Collector Helen Creighton described the atmosphere in the home of singer William Gilkie when she visited in 1950: “…friends walk into his house without need of knocking, slipping noiselessly to their places so the singers would not be disturbed.” Gilkie sang for Creighton’s recording machine with a child on his knee and chewing tobacco in his mouth.
In other versions of this song, the man tapping at his true love’s window is revealed to be the ghost of her lost lover.
Here’s a health unto all true lovers,
And unto mine where’er she be,
This very night, love, I mean to be with you,
It’s many’s a long mile she is from me.
It’s let this night be as dark as dungeons,
And there no gay light all to appear,
My steps shall guide thee without a stumble,
All in the arms of you, my dear.
It’s when he came to his true love’s window,
He gently knelt down all on a stone,
And through the keyhole he whispered softly,
Saying, “My jewel, are you alone?”
She rose her head from soft white pillow,
And almost naked was her lilywhite breast,
“Who’s there, who’s there tapping at my window,
Disturbing me from a long night’s rest?”
“It’s your own true love, pray don’t discover,
But open the door, love, and let me in,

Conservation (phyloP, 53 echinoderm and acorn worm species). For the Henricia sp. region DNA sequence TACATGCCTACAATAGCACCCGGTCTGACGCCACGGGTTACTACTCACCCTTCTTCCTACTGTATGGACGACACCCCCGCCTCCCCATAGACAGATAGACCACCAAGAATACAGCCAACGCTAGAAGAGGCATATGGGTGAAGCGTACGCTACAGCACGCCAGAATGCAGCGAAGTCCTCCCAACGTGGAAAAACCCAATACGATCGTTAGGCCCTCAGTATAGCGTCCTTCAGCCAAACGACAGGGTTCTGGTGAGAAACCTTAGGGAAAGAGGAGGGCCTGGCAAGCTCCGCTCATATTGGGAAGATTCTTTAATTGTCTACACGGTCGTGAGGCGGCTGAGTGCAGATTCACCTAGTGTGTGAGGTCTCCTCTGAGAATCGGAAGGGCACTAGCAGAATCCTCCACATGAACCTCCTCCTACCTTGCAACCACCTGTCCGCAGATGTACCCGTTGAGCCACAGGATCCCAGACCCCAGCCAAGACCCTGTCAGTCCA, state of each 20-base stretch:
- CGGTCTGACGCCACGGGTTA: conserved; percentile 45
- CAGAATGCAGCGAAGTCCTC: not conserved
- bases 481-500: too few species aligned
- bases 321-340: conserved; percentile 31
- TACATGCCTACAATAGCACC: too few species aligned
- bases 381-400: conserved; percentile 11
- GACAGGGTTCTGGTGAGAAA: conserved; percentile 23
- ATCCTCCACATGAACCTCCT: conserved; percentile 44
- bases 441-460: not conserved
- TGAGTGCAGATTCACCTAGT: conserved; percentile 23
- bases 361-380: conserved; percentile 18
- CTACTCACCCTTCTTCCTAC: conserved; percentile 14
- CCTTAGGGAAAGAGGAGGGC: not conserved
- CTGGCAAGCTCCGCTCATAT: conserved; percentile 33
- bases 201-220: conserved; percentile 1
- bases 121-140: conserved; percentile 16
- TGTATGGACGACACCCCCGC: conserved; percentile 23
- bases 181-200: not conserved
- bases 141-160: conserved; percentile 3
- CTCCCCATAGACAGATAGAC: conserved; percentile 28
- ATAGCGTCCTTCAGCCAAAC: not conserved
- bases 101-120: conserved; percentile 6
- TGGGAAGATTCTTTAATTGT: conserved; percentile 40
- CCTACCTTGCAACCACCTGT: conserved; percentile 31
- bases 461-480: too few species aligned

For I am wet after my long night’s journey,
Besides I am wet love unto the skin.”
It’s when this long night was passed and over,
And then the cocks they began to crow,
We kissed, shook hands, I in sorrow parted,
I took my leave and from her did go.
Source: William Gilkie and his mother
Mrs. Sandy Gilkie in Sambro, Nova Scotia
from Spinning Yarns,
released March 17, 2015
Norah Rendell on vocals and flute, Brian Miller on guitar and Randy Gosa on mandola.
Originally from Vancouver, British Columbia, Norah Rendell is a consummate musician that specializes in the traditional folk
songs and dance music of Ireland and Canada. Norah was named "Best Vocalist of the Year" by the Live Ireland Awards in 2011 and 2012 and was nominated for "Best Traditional Singer of the Year" by the Canadian Folk Music Awards in 2009....more